9th – Visible Night Rocket Launch – Go to NASA’s Wallops Flight Facility on Facebook (or search for “Wallops launch visible” sometime soon in Google, but beware of 2015 articles) and use the map there as a guide for how to watch a rocket launch at night from a distance. Being in Lancaster County, I’ll be finding an elevated location, like a hill or mountain, with a VERY clear view of the southern horizon. At 10:47p.m. the Antares rocket will launch. I’ll be looking starting much earlier, just to set up my camera and such. About 30 seconds after the actual launch, I’ll see something like this over the course of about a minute or two:
That is a composite of 8 pictures I took of the LADEE launch some years ago. You really don’t see this often, so get out there!
Full Moon – 16th (Visible all night)
20th – 22nd – Orionid Meteor Shower – Technically it’s active all month, but during the peak it’ll produce about 20 fast and faint meteors under dark skies. The Moon will indeed be out as a Waning Gibbous, making this not such a good time to see them. The best time to look for these are in the early morning. If you’ve got the patience (and a jacket), go out on the mornings of the 20th – 22nd and look above Orion to his “club” asterism.
Some advice for watching:
Find a dark location, Lie down in a reclining chair or swimming pool floaty
Look toward Orion. That is where the radiant is – where the meteors will appear to be coming from. Keep a wide eye and try to take in the whole sky, instead of staring at one spot or through binoculars or a telescope.
Dress in multiple layers and bring hot chocolate Check the weather to see if the skies will be clear (weather.com has a good map here)
Adapt your eyes to the dark by staying away from light sources or using a red light if you need to look at a star chart or not trip over something.
Last Quarter Moon – 22nd (Visible from midnight into the morning)
28th – Close Encounter – Moon, Jupiter – Look E after 6am and before sunrise (7:30am). Bring your binoculars to look for a VERY thin crescent Moon rising up from the horizon, with Jupiter just 1˚ up and to the right. This is likely your best shot at catching Jupiter this month.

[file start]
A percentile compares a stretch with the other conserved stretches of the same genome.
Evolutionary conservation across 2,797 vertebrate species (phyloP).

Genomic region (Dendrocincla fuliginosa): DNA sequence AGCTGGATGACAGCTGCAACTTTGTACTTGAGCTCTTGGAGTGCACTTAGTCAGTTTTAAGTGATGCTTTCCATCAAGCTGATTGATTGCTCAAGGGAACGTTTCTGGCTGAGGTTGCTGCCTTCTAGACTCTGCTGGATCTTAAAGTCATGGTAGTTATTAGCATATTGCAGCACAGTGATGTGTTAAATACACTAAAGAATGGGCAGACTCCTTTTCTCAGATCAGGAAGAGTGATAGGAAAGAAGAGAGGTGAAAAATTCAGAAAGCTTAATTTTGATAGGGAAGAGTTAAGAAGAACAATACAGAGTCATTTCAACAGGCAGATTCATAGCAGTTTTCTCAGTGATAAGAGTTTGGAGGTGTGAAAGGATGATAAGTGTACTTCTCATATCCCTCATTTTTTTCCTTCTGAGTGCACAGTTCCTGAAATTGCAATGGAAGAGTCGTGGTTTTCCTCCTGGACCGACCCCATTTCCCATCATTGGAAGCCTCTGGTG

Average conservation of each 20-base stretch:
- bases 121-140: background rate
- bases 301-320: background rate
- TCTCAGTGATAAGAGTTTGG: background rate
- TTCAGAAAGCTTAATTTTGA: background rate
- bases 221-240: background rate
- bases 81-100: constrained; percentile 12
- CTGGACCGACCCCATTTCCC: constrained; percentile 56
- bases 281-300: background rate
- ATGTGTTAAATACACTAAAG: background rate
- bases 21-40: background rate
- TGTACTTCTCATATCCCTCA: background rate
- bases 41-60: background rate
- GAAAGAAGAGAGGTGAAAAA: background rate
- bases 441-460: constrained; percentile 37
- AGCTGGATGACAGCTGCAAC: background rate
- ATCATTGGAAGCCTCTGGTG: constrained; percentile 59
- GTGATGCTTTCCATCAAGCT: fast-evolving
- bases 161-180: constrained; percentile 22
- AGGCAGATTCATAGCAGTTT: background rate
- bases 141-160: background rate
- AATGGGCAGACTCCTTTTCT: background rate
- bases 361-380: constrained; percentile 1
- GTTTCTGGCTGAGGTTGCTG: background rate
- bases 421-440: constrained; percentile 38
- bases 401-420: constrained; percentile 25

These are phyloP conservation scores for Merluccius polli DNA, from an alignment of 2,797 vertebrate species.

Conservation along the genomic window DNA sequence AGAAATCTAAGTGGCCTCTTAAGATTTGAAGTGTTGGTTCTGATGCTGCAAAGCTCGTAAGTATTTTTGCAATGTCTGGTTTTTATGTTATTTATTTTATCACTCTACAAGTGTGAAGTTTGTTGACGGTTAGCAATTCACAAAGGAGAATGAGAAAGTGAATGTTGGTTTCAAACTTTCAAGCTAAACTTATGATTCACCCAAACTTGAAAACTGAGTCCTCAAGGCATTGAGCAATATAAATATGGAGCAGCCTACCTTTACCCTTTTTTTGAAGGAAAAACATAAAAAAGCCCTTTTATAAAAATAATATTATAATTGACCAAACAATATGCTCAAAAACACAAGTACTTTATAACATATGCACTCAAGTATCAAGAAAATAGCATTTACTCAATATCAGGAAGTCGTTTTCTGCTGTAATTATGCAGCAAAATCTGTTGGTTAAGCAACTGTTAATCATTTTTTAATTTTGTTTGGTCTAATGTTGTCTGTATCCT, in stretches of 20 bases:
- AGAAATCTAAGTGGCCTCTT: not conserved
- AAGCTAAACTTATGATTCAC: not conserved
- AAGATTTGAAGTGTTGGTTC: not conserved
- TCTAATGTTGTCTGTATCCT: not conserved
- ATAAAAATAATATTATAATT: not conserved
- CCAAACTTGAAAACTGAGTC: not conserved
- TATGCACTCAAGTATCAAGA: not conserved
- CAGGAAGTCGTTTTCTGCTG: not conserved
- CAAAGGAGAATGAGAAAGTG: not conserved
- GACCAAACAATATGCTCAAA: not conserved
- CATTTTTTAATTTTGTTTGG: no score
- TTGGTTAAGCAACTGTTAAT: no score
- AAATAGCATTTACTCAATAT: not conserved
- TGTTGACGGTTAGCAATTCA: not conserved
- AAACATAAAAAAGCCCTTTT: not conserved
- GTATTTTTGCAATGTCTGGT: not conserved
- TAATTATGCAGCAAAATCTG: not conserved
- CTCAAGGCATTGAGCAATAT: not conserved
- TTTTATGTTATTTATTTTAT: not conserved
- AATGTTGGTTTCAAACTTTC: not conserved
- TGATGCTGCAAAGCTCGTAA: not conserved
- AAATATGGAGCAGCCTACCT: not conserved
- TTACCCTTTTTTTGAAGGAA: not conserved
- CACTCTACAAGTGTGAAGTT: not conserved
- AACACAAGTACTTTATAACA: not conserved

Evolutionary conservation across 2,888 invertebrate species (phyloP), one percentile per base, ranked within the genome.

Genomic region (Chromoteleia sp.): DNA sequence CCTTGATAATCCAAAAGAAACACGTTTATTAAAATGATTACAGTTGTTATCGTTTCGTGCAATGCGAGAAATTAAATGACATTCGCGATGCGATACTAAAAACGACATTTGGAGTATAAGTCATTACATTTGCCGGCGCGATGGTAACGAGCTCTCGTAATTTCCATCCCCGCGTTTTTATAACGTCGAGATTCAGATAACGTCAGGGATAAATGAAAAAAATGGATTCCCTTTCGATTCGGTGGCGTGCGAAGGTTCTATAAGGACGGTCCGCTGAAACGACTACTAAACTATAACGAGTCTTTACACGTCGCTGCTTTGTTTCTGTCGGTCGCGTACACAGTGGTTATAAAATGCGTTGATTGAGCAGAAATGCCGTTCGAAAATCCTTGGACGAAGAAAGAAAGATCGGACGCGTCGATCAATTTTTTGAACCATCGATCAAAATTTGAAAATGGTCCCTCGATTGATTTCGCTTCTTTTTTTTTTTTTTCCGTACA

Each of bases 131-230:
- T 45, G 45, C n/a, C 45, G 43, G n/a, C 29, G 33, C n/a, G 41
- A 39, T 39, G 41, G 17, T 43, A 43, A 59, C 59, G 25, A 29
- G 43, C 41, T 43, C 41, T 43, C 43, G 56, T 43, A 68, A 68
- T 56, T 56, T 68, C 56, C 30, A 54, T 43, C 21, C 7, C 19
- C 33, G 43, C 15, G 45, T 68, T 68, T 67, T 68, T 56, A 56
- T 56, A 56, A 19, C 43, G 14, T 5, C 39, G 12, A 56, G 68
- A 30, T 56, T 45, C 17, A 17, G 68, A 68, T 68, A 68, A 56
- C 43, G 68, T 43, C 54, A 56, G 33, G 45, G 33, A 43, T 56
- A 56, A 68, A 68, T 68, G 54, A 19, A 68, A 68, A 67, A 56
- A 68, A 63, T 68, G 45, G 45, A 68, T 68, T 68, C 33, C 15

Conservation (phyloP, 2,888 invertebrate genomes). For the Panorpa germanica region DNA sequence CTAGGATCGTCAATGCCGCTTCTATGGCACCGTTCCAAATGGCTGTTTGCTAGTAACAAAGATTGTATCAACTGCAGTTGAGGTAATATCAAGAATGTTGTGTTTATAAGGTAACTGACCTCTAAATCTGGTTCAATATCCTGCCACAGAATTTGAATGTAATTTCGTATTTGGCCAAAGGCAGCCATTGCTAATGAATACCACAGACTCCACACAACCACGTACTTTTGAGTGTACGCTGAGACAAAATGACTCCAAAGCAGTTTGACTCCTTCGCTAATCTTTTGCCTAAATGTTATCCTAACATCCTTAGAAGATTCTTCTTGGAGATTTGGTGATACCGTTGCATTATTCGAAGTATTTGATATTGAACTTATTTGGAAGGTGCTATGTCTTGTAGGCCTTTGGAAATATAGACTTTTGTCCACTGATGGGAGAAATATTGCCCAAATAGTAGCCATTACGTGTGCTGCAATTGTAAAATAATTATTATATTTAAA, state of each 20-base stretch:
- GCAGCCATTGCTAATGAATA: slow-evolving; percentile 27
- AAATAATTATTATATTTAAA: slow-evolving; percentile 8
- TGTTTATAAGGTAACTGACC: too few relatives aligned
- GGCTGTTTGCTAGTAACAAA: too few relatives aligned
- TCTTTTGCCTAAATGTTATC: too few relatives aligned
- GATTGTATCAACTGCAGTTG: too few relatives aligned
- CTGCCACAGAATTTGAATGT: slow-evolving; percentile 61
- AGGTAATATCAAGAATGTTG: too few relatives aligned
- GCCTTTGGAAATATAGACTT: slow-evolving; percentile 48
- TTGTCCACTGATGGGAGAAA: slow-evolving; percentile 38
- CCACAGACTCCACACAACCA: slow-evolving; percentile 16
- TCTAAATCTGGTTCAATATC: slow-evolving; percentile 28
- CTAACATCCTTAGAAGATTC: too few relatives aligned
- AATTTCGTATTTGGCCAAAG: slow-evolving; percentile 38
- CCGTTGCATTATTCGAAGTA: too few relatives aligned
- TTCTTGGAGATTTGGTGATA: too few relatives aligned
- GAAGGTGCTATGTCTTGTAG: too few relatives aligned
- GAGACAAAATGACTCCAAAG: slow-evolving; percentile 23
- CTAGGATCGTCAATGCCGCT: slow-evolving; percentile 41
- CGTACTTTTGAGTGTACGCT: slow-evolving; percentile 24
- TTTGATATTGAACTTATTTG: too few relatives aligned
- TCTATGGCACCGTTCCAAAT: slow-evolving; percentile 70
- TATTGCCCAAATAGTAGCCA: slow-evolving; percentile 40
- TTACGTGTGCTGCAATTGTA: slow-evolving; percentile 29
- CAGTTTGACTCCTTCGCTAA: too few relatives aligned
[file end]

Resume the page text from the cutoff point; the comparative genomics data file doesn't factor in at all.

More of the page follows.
28th – Close Encounter – Saturn, Venus – Look W after sunset (6pm) and before 7:30pm and you should find Venus first, as a VERY bright object in the SW. Up and to the right only about 5˚ will be Saturn which, being dimmer, will be harder to find until dusk is over..
New Moon – 30th (darkest skies)
CONSTELLATIONS… (see sky map link at the bottom for a Star Map for this month – or ask Mr. Webb) Look straight up and you’ll see…
Just after Sunset (around 7:30pm) – Lyra the Harp, Cygnus the Swan
Extra Challenge! Use binoculars (or even a telescope) and a star chart to scan through the southern constellation of Sagittarius. There are at least 7 easily visible clusters and nebulas up and to the right of the “teapot” of Sagittarius.
Between Sunset and Midnight – Lyra, Cygnus, Aquila (a little to the south) – These are the Summer constellations, and since they are visible right above us around midnight (and to the east after sunrise), it’s now summer! More details below in the “General Constellation Finding Tips”
Midnight – Lacerta, Pegasus, Andromeda – Extra Challenge! Using your naked eye (dark-adapted and in a dark area) or binoculars under normal conditions and a star chart, try finding our neighboring Andromeda Galaxy. It’ll be a faint fuzzy in the constellation Andromeda.
Early Morning – Perseus, Auriga – Also, if you look to the SE in the morning, you’ll find the winter constellations of Orion, Taurus, Auriga, Gemini, and Canis Major.
GENERAL CONSTELLATION FINDING TIPS:
Summer Constellations: Lyra, Cygnus, Aquila, Delphinus
Look straight up before 10pm and you’ll be able to see Lyra (the Harp), Cygnus (the Swan), Aquila (the Eagle), (and Delphinus the Dolphin.) These three constellations have the three brightest stars of the summer constellations (Vega, Deneb, Altair – respectively.) Those bright stars create the summer triangle. Off to the east of this is the small but beautiful constellation of Delphinus. If you’re under dark skies (away from city lights) you may just catch a glimpse of the Milky Way passing through Cygnus and Aquila. If you’re looking past 10pm, they’ll be moving toward the West and lower in the sky.
Fall Constellations: Andromeda, Pegasus
If you can find the Summer Triangle and Delphinus, about 40˚ to the East (leftish) will be the Great Square of the fall constellation Pegasus. Perhaps you’ll even see the two curves of Andromeda off of one side, with the Andromeda Galaxy as a small, faint fuzzy nearby (you’ll need dark skies to see it). A sky map will help you tremendously in finding these. You’ll see these in the East after sunset, straight above you around midnight, and in the West in the morning.
Use a sky map from www.skymaps.com to help you out.
End of podcast:
365 Days of Astronomy